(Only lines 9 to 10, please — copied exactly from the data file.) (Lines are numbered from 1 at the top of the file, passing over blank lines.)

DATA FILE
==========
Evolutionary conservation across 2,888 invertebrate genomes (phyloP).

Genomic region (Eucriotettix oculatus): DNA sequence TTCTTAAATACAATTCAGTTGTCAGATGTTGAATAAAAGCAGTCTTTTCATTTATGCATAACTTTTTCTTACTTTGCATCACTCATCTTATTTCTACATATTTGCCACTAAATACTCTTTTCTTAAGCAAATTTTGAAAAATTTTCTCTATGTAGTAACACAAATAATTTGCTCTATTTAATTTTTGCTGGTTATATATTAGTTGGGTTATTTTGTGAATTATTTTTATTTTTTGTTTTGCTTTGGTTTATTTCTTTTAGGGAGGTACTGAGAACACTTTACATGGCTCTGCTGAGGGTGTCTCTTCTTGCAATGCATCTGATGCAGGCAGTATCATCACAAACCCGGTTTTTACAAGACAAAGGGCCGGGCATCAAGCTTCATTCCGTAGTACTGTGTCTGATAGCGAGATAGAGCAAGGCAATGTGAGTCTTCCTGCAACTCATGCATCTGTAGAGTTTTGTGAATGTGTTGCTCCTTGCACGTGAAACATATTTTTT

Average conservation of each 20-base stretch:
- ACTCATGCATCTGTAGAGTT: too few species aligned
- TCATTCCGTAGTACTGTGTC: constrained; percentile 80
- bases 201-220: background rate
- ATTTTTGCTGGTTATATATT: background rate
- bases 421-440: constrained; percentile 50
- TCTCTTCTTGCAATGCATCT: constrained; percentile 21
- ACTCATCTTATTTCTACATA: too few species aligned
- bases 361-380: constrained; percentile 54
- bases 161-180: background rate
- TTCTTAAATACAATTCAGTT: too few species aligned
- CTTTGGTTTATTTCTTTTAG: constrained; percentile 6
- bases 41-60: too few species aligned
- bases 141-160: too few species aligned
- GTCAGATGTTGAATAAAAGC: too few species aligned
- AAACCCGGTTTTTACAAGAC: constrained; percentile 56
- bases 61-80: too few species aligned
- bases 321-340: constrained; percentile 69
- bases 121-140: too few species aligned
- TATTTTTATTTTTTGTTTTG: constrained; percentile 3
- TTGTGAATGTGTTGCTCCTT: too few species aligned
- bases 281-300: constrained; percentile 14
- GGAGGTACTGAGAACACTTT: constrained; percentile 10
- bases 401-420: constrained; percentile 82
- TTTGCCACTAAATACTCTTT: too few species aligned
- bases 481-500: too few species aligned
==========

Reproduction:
- TCTCTTCTTGCAATGCATCT: constrained; percentile 21
- ACTCATCTTATTTCTACATA: too few species aligned